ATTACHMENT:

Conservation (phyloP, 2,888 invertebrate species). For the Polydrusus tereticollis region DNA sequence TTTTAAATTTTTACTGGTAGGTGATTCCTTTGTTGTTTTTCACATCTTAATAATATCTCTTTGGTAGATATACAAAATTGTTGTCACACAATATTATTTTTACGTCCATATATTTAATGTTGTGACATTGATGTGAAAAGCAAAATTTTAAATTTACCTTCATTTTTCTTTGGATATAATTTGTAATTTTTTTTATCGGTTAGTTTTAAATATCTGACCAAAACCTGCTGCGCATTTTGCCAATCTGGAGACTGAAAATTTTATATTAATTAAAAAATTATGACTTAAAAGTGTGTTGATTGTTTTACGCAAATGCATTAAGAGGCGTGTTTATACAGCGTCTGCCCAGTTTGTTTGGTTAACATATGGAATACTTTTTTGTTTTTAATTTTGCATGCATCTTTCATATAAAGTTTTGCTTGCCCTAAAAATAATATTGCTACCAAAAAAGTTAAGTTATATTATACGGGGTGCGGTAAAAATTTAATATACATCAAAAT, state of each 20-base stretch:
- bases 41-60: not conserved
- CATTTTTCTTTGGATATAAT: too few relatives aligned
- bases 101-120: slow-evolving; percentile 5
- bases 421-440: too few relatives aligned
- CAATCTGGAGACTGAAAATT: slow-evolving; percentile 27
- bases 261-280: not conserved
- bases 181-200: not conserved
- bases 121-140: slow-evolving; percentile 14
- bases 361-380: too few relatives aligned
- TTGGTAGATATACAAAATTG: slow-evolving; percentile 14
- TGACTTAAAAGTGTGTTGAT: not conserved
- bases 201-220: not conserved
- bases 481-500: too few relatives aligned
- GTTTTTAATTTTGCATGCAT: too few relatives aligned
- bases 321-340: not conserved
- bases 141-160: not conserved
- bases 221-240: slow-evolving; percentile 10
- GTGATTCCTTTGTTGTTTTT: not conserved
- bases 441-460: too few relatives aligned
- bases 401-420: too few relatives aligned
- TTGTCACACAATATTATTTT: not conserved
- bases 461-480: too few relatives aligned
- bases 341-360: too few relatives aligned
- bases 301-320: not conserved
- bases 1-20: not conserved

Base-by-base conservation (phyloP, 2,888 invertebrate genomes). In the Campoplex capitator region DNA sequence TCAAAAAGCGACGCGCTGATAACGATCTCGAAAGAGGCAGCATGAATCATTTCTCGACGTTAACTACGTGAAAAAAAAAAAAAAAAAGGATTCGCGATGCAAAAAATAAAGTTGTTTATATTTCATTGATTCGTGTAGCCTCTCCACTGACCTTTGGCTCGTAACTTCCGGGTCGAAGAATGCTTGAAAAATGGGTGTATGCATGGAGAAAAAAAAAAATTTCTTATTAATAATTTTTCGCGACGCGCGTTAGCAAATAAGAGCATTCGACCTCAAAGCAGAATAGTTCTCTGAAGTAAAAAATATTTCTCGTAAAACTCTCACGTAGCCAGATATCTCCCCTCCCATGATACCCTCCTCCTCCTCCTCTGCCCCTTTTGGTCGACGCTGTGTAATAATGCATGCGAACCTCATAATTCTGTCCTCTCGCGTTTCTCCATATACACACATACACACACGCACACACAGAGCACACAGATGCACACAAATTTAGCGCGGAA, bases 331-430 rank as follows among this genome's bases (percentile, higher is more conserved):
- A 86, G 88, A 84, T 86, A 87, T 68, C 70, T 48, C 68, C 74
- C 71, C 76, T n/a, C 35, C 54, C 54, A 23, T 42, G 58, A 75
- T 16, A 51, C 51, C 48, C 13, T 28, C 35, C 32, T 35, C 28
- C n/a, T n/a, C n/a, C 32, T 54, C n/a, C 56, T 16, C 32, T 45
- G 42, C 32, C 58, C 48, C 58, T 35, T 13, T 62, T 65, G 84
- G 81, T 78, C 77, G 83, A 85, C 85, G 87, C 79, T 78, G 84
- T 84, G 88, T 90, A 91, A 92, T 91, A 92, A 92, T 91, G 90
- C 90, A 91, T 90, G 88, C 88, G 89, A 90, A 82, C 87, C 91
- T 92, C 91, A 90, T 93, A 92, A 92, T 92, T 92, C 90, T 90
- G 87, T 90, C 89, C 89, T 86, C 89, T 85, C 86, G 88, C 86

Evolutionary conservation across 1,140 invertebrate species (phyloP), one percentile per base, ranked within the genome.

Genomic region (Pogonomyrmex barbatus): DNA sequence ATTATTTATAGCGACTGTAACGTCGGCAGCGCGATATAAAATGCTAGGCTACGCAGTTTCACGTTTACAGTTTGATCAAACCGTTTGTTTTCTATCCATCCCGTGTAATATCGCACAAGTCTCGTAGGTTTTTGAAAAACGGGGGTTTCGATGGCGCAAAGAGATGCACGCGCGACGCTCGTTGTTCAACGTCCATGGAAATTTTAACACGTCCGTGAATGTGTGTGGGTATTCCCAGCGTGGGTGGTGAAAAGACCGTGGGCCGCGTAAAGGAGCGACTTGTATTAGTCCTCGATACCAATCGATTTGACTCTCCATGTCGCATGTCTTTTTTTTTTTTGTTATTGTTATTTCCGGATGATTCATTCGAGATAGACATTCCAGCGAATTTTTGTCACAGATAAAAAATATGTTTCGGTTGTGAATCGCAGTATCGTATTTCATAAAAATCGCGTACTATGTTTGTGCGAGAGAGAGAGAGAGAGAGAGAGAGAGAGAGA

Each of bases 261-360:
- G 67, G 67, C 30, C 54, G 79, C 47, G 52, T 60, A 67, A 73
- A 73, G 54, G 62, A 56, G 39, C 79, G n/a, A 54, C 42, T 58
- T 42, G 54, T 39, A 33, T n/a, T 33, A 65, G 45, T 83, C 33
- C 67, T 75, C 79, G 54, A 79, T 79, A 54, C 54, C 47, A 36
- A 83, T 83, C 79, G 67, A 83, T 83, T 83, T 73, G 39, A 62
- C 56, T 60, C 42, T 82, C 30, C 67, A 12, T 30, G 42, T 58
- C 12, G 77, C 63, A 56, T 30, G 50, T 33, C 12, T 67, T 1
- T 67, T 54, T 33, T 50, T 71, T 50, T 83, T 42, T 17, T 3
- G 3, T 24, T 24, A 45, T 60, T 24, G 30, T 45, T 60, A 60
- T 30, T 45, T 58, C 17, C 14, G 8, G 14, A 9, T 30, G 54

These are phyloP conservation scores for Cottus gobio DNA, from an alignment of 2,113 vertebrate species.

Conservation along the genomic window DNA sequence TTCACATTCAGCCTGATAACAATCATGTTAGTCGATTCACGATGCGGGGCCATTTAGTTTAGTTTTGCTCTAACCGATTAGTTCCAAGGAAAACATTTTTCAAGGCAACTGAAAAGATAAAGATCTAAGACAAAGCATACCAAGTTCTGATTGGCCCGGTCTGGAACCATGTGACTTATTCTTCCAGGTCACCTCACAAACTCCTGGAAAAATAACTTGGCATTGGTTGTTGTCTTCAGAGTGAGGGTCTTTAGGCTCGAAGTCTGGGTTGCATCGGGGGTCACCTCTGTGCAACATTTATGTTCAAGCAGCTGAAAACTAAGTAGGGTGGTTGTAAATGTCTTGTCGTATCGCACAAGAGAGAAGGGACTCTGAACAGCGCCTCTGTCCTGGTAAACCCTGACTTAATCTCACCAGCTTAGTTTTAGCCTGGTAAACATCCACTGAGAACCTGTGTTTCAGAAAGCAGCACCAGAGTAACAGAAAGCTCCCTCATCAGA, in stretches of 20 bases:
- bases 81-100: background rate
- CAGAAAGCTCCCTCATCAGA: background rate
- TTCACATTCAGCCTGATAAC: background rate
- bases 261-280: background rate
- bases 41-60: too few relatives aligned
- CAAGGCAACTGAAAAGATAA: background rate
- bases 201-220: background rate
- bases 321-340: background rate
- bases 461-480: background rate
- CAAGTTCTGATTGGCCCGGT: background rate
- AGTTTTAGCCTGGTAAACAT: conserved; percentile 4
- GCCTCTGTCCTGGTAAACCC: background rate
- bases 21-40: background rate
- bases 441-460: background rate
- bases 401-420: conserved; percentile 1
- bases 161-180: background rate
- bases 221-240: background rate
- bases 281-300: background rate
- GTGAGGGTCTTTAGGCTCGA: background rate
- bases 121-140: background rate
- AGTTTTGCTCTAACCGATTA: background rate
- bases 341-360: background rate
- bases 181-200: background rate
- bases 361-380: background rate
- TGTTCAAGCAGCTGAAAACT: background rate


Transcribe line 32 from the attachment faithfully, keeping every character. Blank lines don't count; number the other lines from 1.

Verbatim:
- G 42, C 32, C 58, C 48, C 58, T 35, T 13, T 62, T 65, G 84